• thirdeyethirdeye Posts: 7,428

    A good hot water scrub and re-oiling may be all you need. If it's in really bad shape, here are the instructions I use for cleaning (with oven cleaner) and re-seasoning. It's not that hard of a chore.
    Happy Trails

    Barbecue is not rocket surgery
  • MaineggMainegg Posts: 7,787
    the inside of a well seasoned pan will look like smooth glass when you run it under water :) I love washing mine just to see that smooth sheet of water coming off it. that is also how I make sure my pan is spotless clean. soap does not touch my cast iron, NEVER EVER. it will take off the seasoning faster than a dremel LOL and like Fishless said bacon is the way to go LOL
  • thirdeyethirdeye Posts: 7,428

    Well, they can crack.... I bought the Griswold pan above from a collector and did a magnaflux test on it. He promptly sent me a replacement, and paid the return postage.
    Happy Trails

    Barbecue is not rocket surgery
  • Ham and EggHam and Egg Posts: 28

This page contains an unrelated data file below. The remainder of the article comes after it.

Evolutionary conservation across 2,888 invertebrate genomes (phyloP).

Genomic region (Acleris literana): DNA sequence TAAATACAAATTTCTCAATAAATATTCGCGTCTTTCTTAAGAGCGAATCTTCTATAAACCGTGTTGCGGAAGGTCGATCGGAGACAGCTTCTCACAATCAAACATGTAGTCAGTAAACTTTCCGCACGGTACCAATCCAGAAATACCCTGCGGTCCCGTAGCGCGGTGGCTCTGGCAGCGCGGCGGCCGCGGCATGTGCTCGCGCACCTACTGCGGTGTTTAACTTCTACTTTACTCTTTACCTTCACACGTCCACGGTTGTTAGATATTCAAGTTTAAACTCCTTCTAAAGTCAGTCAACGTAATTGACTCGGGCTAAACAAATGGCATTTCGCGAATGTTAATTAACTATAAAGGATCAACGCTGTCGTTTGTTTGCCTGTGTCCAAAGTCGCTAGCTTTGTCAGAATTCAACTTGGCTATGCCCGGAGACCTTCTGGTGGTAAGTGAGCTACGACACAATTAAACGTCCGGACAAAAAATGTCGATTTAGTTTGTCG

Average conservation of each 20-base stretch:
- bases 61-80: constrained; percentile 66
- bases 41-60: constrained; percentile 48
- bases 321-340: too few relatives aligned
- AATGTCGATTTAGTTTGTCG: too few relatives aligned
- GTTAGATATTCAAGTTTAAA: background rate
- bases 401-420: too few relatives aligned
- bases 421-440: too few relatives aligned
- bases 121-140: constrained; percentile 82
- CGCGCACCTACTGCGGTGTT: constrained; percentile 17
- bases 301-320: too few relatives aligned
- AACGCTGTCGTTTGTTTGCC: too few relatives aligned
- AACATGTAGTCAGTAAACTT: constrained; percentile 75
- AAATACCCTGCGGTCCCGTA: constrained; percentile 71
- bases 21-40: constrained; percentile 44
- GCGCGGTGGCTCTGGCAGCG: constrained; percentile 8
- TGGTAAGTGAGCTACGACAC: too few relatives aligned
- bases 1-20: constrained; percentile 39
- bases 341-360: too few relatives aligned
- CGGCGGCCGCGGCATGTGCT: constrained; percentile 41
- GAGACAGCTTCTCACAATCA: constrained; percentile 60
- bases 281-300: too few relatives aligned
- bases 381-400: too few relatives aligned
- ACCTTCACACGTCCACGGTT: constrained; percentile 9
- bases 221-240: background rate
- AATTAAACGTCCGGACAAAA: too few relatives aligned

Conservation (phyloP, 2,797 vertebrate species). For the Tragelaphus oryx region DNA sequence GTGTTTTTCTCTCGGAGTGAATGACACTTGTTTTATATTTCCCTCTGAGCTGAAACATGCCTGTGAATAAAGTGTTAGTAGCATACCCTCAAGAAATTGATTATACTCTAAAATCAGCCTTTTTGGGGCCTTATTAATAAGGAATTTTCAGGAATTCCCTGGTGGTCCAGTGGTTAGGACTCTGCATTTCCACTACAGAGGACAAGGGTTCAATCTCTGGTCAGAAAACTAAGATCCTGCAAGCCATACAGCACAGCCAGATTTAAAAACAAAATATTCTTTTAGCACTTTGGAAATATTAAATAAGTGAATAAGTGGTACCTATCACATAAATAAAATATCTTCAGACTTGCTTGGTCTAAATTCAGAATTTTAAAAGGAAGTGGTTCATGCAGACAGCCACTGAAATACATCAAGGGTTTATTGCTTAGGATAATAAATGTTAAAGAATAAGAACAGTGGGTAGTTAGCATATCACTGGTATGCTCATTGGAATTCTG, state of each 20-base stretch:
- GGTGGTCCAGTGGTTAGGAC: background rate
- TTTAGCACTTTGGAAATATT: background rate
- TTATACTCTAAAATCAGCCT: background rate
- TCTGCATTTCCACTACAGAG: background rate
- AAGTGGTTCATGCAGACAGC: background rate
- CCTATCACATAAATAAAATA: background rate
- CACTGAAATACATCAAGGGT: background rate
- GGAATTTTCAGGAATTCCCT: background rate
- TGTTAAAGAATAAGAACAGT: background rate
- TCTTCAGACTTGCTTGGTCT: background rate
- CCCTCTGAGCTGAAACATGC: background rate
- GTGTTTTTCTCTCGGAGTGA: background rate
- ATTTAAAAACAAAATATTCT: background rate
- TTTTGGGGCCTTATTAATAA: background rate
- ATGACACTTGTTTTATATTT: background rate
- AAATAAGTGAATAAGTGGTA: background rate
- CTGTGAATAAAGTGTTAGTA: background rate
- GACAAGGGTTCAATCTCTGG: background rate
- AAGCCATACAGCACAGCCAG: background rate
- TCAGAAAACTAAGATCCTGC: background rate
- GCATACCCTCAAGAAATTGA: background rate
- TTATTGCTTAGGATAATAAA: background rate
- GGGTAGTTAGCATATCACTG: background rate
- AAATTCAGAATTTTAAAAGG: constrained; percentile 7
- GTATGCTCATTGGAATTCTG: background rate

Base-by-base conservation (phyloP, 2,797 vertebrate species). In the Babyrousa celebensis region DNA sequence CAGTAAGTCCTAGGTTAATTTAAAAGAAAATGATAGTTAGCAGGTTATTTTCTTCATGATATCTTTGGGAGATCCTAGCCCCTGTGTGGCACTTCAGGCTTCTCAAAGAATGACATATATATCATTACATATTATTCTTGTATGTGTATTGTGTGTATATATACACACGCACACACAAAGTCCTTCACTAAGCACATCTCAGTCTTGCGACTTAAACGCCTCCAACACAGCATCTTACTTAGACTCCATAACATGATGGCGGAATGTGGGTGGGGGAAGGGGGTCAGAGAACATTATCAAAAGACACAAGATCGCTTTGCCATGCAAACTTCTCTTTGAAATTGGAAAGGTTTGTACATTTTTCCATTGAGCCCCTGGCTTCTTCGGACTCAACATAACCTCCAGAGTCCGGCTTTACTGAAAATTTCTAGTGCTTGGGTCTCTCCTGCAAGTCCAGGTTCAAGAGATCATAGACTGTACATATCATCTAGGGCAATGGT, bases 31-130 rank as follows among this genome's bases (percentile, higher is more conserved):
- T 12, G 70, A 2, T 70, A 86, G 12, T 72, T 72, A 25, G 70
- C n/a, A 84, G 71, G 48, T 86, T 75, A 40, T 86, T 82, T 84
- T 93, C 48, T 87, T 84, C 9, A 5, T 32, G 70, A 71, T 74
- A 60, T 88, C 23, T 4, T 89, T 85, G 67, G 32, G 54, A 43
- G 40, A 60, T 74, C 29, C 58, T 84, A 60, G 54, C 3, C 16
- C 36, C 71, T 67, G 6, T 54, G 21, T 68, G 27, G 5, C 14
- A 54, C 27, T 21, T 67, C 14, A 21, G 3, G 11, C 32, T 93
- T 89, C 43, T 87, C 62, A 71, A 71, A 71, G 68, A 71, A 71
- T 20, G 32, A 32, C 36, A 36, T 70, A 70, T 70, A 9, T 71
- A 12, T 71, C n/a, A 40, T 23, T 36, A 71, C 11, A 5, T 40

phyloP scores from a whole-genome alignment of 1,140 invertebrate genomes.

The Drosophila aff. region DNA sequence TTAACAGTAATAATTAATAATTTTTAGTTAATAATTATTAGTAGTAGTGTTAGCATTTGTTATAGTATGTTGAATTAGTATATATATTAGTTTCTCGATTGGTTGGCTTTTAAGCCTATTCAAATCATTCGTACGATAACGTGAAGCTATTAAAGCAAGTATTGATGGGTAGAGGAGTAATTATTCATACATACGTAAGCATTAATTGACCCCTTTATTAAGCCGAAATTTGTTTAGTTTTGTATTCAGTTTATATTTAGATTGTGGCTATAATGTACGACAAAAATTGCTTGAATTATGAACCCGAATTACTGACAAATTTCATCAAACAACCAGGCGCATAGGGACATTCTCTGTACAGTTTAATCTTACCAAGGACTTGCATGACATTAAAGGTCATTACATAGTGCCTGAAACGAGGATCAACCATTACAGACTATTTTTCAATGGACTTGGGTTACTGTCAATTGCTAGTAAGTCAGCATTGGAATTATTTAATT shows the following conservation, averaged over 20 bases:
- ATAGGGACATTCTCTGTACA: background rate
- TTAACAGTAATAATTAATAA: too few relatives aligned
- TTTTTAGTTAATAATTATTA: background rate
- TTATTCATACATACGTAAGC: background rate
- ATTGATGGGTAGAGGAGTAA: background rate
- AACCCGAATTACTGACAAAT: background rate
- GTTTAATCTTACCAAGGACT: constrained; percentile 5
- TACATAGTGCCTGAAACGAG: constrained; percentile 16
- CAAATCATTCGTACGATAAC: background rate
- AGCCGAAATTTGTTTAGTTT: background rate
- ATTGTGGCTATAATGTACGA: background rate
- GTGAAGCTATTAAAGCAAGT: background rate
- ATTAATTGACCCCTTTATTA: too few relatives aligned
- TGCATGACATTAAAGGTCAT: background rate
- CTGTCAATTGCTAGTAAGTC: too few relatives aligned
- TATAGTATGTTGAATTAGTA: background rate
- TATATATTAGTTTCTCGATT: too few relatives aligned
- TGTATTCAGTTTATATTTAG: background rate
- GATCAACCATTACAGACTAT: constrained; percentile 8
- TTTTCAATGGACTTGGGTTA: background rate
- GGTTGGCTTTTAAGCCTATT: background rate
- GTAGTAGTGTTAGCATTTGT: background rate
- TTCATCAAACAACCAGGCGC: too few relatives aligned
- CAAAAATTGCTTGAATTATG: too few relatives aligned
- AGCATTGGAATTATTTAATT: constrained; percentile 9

Looks like I have some re-seasoning to do of my own! Good advice - thanks...
  • fishlessmanfishlessman Posts: 23,002
    im sure it wasnt from making gravey though on a stovetop :whistle: :laugh: :laugh: :laugh:
  • LitLit Posts: 6,893
    Boiling water in cast iron is a good way to make them rust. I have bought some pretty nasty old cast iron pans before and I always throw them in the egg bottom up and let them sit at 700 degrees for about an hour. It will burn clean. After that I scrub them with a brillo pad and then wipe them with flax seed oil and put them in the egg at 350 for an hour. Do this a couple times to season completly. You can also season in your oven but it will make your house smell. If you have good quality older cast iron please don't cut the handles off.
  • fishlessmanfishlessman Posts: 23,002
    i will never understand the egghead need and desire to cut the handles off a good pan :laugh:
  • BotchBotch Posts: 6,335
    I inherited a pretty nasty pan many years ago, I used 100-grit sandpaper to get it clean, and then seasoned it.